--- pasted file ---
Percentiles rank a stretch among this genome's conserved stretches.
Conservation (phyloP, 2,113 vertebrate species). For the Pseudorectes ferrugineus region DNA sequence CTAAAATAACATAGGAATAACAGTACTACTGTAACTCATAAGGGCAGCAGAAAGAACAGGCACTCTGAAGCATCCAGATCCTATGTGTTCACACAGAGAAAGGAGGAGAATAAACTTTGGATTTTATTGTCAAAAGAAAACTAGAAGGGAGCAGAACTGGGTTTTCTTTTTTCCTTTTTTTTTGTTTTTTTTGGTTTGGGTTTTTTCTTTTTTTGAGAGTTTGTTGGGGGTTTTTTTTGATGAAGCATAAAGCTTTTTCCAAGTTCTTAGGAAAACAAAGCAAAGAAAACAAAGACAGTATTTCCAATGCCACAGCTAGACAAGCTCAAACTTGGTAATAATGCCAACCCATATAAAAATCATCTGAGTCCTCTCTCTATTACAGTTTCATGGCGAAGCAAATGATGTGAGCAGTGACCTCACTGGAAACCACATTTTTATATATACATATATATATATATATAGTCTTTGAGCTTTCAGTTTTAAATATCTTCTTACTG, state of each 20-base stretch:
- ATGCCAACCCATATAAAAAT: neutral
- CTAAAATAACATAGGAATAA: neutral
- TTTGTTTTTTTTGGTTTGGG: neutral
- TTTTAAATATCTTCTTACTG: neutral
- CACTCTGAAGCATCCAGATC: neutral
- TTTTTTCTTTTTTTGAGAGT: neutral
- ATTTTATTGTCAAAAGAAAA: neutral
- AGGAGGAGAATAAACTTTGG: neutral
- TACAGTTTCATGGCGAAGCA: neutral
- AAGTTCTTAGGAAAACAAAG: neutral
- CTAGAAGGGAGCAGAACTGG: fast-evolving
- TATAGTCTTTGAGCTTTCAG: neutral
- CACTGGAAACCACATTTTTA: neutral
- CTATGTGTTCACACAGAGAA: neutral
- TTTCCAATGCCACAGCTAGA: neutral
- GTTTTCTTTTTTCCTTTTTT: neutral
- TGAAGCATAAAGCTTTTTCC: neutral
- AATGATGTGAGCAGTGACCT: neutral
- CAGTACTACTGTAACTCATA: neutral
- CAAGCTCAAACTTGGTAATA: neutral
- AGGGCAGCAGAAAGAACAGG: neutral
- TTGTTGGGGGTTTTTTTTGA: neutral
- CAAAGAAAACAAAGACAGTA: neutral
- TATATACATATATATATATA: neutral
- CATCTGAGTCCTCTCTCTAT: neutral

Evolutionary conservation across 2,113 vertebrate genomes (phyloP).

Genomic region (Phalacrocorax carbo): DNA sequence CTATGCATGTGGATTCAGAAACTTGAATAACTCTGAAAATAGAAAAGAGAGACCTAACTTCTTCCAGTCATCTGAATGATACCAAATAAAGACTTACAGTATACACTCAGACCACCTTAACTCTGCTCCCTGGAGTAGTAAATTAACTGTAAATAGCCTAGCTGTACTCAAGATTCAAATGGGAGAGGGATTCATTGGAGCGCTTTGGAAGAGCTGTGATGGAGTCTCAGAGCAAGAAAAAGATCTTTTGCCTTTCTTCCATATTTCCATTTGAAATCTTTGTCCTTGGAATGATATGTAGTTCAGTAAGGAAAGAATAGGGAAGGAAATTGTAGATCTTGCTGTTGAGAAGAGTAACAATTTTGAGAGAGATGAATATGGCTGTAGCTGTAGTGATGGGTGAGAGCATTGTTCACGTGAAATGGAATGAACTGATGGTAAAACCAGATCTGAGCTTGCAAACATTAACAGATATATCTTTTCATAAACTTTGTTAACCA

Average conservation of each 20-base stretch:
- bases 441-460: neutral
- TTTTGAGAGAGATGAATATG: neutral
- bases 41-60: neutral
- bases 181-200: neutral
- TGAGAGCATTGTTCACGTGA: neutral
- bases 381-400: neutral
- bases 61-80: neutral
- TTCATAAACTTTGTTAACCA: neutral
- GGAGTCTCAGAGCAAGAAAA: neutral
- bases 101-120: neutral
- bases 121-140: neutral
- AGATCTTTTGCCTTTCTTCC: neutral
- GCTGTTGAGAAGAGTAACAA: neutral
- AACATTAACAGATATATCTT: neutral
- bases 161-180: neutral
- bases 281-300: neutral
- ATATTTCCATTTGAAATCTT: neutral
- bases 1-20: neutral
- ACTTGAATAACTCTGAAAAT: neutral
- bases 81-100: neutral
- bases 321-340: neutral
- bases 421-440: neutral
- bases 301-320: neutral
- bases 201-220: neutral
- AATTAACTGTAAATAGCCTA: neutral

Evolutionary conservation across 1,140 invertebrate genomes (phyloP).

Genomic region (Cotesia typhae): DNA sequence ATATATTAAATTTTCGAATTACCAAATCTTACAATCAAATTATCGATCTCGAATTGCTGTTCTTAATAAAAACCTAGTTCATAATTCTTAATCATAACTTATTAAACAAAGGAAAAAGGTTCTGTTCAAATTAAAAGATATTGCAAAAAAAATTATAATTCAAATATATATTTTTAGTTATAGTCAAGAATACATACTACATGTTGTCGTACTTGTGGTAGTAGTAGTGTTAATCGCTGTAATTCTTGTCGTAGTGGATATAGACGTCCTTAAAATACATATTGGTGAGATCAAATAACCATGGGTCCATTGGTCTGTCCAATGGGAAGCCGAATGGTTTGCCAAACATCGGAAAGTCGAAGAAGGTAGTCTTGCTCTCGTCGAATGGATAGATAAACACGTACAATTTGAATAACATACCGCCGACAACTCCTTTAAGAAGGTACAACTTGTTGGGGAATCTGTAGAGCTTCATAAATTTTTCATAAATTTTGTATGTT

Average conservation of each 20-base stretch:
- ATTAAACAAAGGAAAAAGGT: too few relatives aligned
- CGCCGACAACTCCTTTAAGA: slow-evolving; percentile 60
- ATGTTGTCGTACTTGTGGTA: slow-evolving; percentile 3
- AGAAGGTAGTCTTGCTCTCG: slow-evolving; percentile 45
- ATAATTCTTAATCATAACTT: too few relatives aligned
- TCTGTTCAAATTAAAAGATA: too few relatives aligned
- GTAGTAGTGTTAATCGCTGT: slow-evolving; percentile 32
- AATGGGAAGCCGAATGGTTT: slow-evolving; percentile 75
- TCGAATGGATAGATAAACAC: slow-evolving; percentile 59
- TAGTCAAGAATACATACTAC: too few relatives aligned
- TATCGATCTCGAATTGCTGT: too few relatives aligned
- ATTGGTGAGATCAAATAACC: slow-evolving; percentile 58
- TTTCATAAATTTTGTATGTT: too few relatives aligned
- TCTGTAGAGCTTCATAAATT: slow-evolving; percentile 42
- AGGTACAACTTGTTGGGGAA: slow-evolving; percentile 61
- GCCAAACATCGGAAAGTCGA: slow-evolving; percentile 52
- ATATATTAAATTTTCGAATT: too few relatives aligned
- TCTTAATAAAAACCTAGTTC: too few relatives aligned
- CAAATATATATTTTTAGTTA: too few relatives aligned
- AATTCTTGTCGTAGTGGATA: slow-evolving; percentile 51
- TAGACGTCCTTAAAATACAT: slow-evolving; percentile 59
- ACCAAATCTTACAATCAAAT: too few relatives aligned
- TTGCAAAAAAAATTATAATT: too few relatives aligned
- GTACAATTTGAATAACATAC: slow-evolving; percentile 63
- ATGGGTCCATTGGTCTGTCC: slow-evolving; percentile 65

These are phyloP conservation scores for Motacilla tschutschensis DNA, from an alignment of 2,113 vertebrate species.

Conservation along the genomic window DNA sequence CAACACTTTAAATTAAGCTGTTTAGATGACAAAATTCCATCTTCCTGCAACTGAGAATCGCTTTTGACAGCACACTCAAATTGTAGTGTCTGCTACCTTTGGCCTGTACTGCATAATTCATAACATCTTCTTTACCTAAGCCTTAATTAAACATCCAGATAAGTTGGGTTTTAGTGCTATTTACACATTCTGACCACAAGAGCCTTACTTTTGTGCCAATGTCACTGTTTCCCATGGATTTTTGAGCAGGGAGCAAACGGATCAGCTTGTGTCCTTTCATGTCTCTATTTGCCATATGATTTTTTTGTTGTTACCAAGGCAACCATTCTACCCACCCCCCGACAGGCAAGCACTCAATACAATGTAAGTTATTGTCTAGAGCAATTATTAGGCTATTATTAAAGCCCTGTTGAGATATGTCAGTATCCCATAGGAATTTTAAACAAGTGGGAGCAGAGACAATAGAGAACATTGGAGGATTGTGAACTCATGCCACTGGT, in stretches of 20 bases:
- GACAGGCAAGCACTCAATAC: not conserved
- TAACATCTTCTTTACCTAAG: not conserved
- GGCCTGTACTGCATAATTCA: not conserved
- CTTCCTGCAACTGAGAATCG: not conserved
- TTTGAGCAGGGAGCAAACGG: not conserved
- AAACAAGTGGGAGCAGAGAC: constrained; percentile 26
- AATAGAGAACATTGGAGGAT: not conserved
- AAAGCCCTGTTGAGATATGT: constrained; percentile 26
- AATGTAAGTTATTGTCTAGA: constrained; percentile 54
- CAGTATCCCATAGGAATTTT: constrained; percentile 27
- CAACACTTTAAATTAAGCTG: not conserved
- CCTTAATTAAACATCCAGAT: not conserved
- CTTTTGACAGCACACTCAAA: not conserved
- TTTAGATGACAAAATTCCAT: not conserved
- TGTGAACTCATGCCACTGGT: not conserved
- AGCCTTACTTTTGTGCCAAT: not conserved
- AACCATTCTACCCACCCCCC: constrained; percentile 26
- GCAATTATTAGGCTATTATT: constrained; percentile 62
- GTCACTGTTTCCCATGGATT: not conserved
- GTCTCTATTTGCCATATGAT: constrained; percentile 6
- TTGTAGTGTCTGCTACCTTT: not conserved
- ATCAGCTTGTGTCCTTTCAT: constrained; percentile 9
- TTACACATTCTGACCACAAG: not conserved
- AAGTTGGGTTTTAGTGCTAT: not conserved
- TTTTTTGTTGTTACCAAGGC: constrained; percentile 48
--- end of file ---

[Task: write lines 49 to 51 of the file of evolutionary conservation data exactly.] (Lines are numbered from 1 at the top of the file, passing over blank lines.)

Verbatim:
- ACTTGAATAACTCTGAAAAT: neutral
- bases 81-100: neutral
- bases 321-340: neutral